ONE of Brad Teal’s favourite insights into the property market, comes from an old cartoon.
It depicts an old man sitting on a park bench with his walking stick and a bag bulging with money.
A passer-by asks what he’s doing.
The old man replies: “I’m waiting for the property market to drop.”
To Mr Teal, a veteran of the real estate industry, it’s a salutary lesson for prospective buyers.
“It’s ‘Time in the market’, not a matter of `timing of the market’,” he says firmly.
“The longer you are in the market, the more time you have to benefit from the cycle of property growth. It can flatten, then drop, then grow and flatten again.
“But these days, the cycles are shaped more like chocolate eclairs, than cream puffs,” he explains. “They are longer and have pretty short, sharp drops and then they’re straight up again.”
Mr Teal says he would once talk to buyers about the prospect of doubling their money on a property purchase every seven years, at 10 percent compound growth. But today, home owners are more likely to double their investment every 10 to 12 years.
“If you’re trying to pick the highs and lows of the property market, you will find it very challenging,” he says.
“What you want to do is reap the rewards of multiple cycles.”
CoreLogic’s latest quarterly Pain and Gain report reveals the strength of the current property market for sellers. Tight listings, record low mortgage rates and extraordinary growth in housing values have led to strong resale gains for vendors, particularly in regional and tree-change markets, it reports.
Nationally, profit-making residential sales have increased for four consecutive quarters. The typical median hold period on all resales for the quarter was 8.8 years, with the national median gross resale profit hitting $265,000.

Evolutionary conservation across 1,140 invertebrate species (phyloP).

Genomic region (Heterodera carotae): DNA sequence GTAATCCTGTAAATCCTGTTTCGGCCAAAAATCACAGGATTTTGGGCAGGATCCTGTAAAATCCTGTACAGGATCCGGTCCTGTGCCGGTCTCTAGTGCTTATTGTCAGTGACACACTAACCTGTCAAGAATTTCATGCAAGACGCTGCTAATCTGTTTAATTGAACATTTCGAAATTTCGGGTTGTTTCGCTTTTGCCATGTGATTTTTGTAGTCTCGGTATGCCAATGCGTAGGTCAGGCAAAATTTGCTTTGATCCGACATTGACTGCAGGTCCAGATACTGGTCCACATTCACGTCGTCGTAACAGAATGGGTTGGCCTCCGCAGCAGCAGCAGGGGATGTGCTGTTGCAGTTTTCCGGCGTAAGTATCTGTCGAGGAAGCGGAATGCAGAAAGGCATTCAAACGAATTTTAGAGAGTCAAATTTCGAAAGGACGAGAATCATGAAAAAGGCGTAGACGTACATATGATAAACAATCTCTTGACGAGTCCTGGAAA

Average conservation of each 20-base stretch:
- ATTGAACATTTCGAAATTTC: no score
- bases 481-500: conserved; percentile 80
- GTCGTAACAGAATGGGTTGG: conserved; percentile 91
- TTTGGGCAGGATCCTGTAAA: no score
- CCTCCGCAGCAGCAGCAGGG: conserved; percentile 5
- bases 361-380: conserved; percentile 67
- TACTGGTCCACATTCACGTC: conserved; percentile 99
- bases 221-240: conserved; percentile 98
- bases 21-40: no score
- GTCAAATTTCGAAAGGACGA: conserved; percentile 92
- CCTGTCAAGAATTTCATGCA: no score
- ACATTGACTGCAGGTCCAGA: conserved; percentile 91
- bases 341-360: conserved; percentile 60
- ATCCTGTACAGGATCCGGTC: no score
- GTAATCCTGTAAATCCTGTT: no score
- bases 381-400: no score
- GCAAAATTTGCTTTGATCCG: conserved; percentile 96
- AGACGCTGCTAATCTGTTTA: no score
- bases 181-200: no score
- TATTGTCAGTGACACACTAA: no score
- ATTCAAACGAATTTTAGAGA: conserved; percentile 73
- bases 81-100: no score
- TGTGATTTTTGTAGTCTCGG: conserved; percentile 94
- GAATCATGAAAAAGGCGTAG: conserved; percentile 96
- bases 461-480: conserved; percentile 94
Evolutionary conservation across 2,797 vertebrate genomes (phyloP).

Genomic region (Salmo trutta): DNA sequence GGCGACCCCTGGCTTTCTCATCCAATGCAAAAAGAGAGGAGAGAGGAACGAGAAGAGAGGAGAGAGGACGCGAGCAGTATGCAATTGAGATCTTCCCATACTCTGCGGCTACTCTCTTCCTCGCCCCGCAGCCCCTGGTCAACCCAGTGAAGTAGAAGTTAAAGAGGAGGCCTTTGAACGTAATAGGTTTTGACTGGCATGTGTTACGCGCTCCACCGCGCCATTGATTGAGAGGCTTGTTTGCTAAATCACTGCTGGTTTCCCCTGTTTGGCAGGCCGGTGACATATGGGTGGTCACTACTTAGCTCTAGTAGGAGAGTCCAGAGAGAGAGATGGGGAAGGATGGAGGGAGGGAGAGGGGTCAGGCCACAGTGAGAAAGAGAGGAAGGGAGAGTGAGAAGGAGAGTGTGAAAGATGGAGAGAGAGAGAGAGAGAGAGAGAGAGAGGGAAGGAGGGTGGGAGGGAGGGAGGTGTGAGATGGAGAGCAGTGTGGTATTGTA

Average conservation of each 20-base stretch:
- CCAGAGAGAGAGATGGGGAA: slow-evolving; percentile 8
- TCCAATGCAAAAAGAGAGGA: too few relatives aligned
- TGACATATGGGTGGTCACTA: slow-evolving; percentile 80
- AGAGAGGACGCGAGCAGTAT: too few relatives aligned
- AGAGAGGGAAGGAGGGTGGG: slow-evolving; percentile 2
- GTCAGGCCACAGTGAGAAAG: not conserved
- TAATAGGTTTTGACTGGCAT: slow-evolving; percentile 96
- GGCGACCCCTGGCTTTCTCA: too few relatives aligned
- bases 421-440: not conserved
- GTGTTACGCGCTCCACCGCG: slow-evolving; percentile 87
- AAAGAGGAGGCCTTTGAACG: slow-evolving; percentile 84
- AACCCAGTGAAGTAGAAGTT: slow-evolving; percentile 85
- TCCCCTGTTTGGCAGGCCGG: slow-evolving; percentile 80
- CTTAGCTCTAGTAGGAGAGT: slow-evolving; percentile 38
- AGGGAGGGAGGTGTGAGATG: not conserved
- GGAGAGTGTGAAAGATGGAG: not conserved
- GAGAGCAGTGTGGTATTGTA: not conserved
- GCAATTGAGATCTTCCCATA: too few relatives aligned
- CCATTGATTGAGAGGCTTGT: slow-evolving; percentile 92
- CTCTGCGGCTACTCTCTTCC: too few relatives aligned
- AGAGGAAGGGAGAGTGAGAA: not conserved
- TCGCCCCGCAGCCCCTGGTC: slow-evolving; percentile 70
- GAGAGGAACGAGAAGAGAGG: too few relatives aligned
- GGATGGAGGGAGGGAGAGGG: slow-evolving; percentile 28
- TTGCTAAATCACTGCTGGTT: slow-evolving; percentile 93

CoreLogic Head of Research Eliza Owen says the data revealed property owners reselling after only two years pocketed a median return of $123,000, but for those who cashed in after 30 years of holding a property, the median return was $712,000.
“Such high levels of profitability may start to encourage vendor participation and bring down typical hold periods, especially as major cities navigate a path out of 2021 lockdowns,” she says.
Regional vendors continue to achieve the highest instances of profitability. For example, in Ballarat, 99.7 percent of resales in the June quarter achieved profitable results.
In Melbourne, the exception to the profitability gains were found in the inner suburbs. According to CoreLogic’s analysis of local government area housing markets, inner city suburbs in Melbourne recorded a rate of 34.8 percent loss making resales.
Mr Teal maintains buyers who think of property as a long-term investment are more likely to maximise returns. In the current market, he describes the three-bedroom home in a good suburb as the “modern version of a collectible car, or coin.”
“Take a three-bedroom house, plus study, on a 600-700sqms, with a garage, maybe a pool, an updated kitchen and a family room – they are incredibly popular because people are embedding their wealth now in their principal place of residence.
He goes on to paint the long-term scenario of buying a “collectible” home: “Let’s set our ourselves up in a tax-free haven, called the principal place or residence. And when we get on top of our mortgage and our kids have stopped schooling and are off our hands, we can then sell with an enormous asset base and go and invest, or trade down, at that point of time,” he explains.
“People are selling in Melbourne for $3million and going down the coast for $1.5million.”
Mr Teal encourages older sellers to look closely at the Federal Government’s advantageous downsizer contribution policy which allows a one-off, post-tax contribution to super of up to $300,000 for each member of a couple who sell their main residence to downsize to an apartment or villa, or move to a cheaper area.
“An example is, a couple selling in Essendon for $2million and buying in Ballarat for $1.2 million. If they have been in their home for at least ten years, the majority of that profit can be shifted into their superannuation funds and the investment return only gets taxed at 15 percent in the dollar, not at your marginal rate,” Mr Teal explains.